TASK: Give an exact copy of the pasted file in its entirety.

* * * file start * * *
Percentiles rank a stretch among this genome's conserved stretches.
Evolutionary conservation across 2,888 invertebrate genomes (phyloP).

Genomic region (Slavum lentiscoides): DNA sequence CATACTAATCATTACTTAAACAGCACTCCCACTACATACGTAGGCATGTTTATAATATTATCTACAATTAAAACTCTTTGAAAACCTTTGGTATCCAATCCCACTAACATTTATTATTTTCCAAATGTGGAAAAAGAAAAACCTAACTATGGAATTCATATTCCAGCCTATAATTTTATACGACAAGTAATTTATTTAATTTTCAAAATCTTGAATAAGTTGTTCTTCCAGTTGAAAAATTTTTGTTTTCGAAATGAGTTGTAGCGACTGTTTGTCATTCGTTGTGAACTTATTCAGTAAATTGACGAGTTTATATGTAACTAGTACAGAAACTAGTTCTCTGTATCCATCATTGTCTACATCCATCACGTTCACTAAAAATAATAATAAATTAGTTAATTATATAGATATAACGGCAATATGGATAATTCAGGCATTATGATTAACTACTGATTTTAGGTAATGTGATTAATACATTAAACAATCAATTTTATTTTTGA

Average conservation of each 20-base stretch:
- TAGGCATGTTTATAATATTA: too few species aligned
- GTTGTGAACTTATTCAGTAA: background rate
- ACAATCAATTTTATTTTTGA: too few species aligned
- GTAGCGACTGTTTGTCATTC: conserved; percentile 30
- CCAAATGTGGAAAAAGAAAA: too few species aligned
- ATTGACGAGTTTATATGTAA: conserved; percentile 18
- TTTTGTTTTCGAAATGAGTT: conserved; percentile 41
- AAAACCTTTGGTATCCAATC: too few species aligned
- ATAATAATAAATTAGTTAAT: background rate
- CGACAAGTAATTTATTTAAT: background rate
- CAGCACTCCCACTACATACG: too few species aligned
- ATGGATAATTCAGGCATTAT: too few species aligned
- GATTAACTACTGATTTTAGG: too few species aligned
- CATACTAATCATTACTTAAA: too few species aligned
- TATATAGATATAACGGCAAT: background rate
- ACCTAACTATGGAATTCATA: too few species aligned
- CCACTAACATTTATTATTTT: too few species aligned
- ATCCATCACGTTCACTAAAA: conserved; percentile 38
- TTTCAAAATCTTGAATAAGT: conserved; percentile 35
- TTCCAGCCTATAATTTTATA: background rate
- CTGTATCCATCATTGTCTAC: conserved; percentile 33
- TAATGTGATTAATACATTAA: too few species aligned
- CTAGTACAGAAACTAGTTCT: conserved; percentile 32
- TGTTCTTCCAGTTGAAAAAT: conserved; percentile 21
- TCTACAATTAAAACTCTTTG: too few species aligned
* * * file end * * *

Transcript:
Percentiles rank a stretch among this genome's conserved stretches.
Evolutionary conservation across 2,888 invertebrate genomes (phyloP).

Genomic region (Slavum lentiscoides): DNA sequence CATACTAATCATTACTTAAACAGCACTCCCACTACATACGTAGGCATGTTTATAATATTATCTACAATTAAAACTCTTTGAAAACCTTTGGTATCCAATCCCACTAACATTTATTATTTTCCAAATGTGGAAAAAGAAAAACCTAACTATGGAATTCATATTCCAGCCTATAATTTTATACGACAAGTAATTTATTTAATTTTCAAAATCTTGAATAAGTTGTTCTTCCAGTTGAAAAATTTTTGTTTTCGAAATGAGTTGTAGCGACTGTTTGTCATTCGTTGTGAACTTATTCAGTAAATTGACGAGTTTATATGTAACTAGTACAGAAACTAGTTCTCTGTATCCATCATTGTCTACATCCATCACGTTCACTAAAAATAATAATAAATTAGTTAATTATATAGATATAACGGCAATATGGATAATTCAGGCATTATGATTAACTACTGATTTTAGGTAATGTGATTAATACATTAAACAATCAATTTTATTTTTGA

Average conservation of each 20-base stretch:
- TAGGCATGTTTATAATATTA: too few species aligned
- GTTGTGAACTTATTCAGTAA: background rate
- ACAATCAATTTTATTTTTGA: too few species aligned
- GTAGCGACTGTTTGTCATTC: conserved; percentile 30
- CCAAATGTGGAAAAAGAAAA: too few species aligned
- ATTGACGAGTTTATATGTAA: conserved; percentile 18
- TTTTGTTTTCGAAATGAGTT: conserved; percentile 41
- AAAACCTTTGGTATCCAATC: too few species aligned
- ATAATAATAAATTAGTTAAT: background rate
- CGACAAGTAATTTATTTAAT: background rate
- CAGCACTCCCACTACATACG: too few species aligned
- ATGGATAATTCAGGCATTAT: too few species aligned
- GATTAACTACTGATTTTAGG: too few species aligned
- CATACTAATCATTACTTAAA: too few species aligned
- TATATAGATATAACGGCAAT: background rate
- ACCTAACTATGGAATTCATA: too few species aligned
- CCACTAACATTTATTATTTT: too few species aligned
- ATCCATCACGTTCACTAAAA: conserved; percentile 38
- TTTCAAAATCTTGAATAAGT: conserved; percentile 35
- TTCCAGCCTATAATTTTATA: background rate
- CTGTATCCATCATTGTCTAC: conserved; percentile 33
- TAATGTGATTAATACATTAA: too few species aligned
- CTAGTACAGAAACTAGTTCT: conserved; percentile 32
- TGTTCTTCCAGTTGAAAAAT: conserved; percentile 21
- TCTACAATTAAAACTCTTTG: too few species aligned